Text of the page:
“The firm assists clients of various levels of wealth in planning for the orderly transfer, at their deaths, of their assets to be transferred as they intended. Included are numerous high net worth clients who found themselves faced with significant death-tax issues, but also those qualifying for pro bono assistance and referred to the firm by Legal Volunteers, who are equally concerned that their belongings be bequeathed as they see fit.
Because estate planning often involves much more than just a will, the firm advises its clients regarding the wide array of devices that can be used to accomplish their estate-planning goals, from simple wills to those involving the types of trusts necessary to maximize use of the exemptions available for federal estate and gift-tax purposes and thereby minimize or avoid death taxes; wills for parents in blended families; trusts ranging from those intended to finance grandkids’ college educations to those intended to provide for disabled children or others with special needs; formation of entities to be used as vehicles for management and gifting of assets in tax efficient ways; appropriate titling or transfers of property; lifetime gifting; powers of attorney; living wills and appointment of healthcare representatives.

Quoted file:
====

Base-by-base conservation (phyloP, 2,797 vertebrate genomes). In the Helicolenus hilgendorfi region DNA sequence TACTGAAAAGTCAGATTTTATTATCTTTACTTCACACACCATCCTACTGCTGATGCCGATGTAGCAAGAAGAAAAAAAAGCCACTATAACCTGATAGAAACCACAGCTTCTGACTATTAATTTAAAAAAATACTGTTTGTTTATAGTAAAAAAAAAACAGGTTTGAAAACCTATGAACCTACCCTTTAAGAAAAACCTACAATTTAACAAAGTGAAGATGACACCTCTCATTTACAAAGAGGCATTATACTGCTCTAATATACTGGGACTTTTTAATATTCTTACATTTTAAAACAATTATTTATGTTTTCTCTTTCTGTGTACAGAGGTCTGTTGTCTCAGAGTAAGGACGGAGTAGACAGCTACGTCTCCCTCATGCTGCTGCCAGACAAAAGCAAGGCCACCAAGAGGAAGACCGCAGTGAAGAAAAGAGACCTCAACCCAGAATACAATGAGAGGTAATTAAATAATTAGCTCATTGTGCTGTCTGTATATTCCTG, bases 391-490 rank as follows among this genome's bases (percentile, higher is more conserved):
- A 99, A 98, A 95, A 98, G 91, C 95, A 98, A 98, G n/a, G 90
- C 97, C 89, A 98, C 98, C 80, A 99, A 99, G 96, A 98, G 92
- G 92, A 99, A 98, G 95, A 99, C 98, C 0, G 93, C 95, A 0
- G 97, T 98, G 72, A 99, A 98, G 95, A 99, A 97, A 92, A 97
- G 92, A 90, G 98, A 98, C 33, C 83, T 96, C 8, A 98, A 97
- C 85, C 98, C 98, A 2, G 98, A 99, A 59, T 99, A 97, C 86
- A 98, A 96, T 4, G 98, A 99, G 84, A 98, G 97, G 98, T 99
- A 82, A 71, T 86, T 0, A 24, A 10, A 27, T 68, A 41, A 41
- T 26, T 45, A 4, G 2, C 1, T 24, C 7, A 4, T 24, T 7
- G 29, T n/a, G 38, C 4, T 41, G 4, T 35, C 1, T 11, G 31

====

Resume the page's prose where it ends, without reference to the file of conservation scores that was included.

The firm relies upon and works closely with qualified CPA’s and financial advisors in crafting estate plans for those needing specialized approaches.”
Estate Administration & Probate Law
In addition to estate planning for over 35 years, Mick Ward has also handled numerous estates for those whose wills or other estate-planning documents have “matured.” Lawyers that focus their practice on estate administration know that, when a person dies, it often involves something more, or something else, than just opening an estate. Sometimes assets can be transferred without a formal estate administration. Those dying with trusts need their trusts to be administered. Sometimes it’s a matter of doing the documentation necessary to establish that, at a person’s death, title to their assets vested in others as a matter of law. The firm determines which approach is most appropriate for the particular set of circumstances presented by each person’s death and pursues the one that is best suited to most effectively, efficiently, expeditiously and economically transfer the decedent’s assets to the decedent’s intended beneficiaries.